"prison is hard" waahhhh

Discussion in 'Et Cetera, Et Cetera' started by drumstyck, Dec 5, 2006.

  1. drumstyck

    drumstyck New Member

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    Teen Murderer Says Jail Is Too Hard, Appeals Sentence - News - WFTV.com | WFTV



    DAYTONA BEACH, Fla. -- One of the teenagers responsible for beating a Holly Hill homeless man to death asked a judge to reduce his 22-year prison sentence Monday. Warren Messner and three other teens pled guilty to killing the man because they were bored, but Messner said prison is too hard.

    Messner is a big boy. He was 15 at the time he was brought into the woods to see the homeless man his friends had been beating. Even at that young age, he outweighed the victim, Michael Roberts, by 200 pounds when he jumped on his chest, crushing his ribcage. Roberts died.

    "Did you feel bad when you are doing it?" Messner was asked during questioning."Not really, no," he replied.

    He didn't feel bad then, but he does now. He has been in juvenile detention for eight months, locked in a small cell and occasionally allowed to go to class.Messner and his attorney said he has already learned his lesson and is ready to go home to help others.

    "I want to be an inspirational speaker for troubled teens," he said Monday.

    Messner got the lightest sentence of the four boys. Teens Jeffrey Spurgeon, Justin Stearns and Christopher Scamahorn got 27 to 35 years. They all cut plea deals to avoid life in prison.The state attorney said that's as much leniency as they should get and the judge agreed.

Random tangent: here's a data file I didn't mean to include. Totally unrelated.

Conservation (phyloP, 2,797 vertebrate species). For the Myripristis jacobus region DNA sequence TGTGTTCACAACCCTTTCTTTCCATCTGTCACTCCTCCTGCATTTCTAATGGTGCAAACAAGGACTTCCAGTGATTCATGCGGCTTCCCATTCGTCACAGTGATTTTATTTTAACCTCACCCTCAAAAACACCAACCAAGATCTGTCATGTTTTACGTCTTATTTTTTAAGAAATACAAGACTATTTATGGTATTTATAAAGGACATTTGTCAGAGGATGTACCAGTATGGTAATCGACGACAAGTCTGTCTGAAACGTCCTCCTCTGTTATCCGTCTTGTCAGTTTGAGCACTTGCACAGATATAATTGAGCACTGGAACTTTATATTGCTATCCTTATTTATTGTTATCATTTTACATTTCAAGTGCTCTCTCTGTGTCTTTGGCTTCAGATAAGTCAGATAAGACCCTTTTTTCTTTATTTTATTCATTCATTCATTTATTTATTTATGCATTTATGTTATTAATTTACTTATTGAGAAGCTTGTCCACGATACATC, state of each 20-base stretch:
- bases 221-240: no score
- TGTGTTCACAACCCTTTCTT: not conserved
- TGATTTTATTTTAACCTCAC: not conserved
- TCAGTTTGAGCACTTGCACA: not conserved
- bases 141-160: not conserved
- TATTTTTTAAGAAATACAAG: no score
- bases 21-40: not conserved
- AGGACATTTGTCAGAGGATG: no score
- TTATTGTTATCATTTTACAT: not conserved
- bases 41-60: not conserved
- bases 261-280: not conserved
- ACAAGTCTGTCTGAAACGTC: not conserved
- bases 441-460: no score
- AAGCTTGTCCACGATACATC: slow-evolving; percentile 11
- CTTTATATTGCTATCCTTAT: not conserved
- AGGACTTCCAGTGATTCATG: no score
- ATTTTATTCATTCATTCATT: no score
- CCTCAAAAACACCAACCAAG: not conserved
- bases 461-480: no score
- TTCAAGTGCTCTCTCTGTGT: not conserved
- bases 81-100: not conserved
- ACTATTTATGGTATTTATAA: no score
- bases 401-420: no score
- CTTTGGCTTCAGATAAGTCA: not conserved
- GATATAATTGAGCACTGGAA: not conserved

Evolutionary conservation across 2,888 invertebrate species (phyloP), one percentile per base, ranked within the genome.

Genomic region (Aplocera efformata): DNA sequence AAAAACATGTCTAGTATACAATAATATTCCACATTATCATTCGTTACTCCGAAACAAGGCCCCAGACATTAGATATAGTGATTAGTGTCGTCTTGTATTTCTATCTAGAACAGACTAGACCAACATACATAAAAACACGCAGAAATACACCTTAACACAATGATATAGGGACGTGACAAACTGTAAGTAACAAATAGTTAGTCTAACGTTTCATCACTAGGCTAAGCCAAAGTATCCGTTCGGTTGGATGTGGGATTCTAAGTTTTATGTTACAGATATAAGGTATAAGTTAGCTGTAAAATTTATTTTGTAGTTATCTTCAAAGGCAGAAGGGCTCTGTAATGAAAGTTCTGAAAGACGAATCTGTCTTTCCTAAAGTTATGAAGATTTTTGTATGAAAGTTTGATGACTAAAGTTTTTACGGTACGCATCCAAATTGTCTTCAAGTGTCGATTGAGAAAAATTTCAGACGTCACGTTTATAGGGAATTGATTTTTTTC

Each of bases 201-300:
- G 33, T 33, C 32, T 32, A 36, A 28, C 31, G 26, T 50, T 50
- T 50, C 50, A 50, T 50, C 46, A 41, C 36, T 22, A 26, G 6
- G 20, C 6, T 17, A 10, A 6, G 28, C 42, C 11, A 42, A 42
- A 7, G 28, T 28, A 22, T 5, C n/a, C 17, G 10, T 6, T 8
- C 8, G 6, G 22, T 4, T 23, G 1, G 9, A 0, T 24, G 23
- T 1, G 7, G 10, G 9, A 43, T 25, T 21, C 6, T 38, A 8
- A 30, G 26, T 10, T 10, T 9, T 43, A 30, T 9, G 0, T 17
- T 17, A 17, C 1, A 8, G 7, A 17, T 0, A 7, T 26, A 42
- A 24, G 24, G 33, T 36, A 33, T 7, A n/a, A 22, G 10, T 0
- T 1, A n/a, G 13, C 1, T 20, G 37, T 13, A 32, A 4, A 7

"I can't think of some reason to change the sentence. I'm going to deny the motion," said the Hon. Joseph Will.Messner's parents broke down at the denial. His mother said it's unfair, that her son fell in with a bad crowd and prison is killing him.

    "He's not getting the mental health, the schooling. He's not getting anything, anything but locked in a cell all day long," Lori Messner said.The judge and the state both argued that being deprived services and being locked away is precisely the point of prison. Warren Messner will spend the next 22 years in prison without the chance for parole.
     
  2. dags

    dags New Member

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    "He's not getting the mental health, the schooling. He's not getting anything, anything but locked in a cell all day long," Lori Messner said.

    Ah Entitlement, the nerve and sheer gall of people really annoys me.
     
  3. snoozan

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    While I don't disagree with the sentiments that this kid is a complete waste of flesh, or even worse, one things concerns me about the attitude of complete deprivation of rights and services for prisoners. When this person gets out of jail at 35 (I think), he will be absolutely unprepared for life in the real world. Recidivism is a huge problem in the US, and I don't think we've properly come to a solution. I just don't know if making prison a horrible, awful place has ever worked as a deterrent for further criminal activity. I just don't know if the current rehabilitation model works all that well either.

    Snoozan
     
  4. Nitrofiend

    Nitrofiend New Member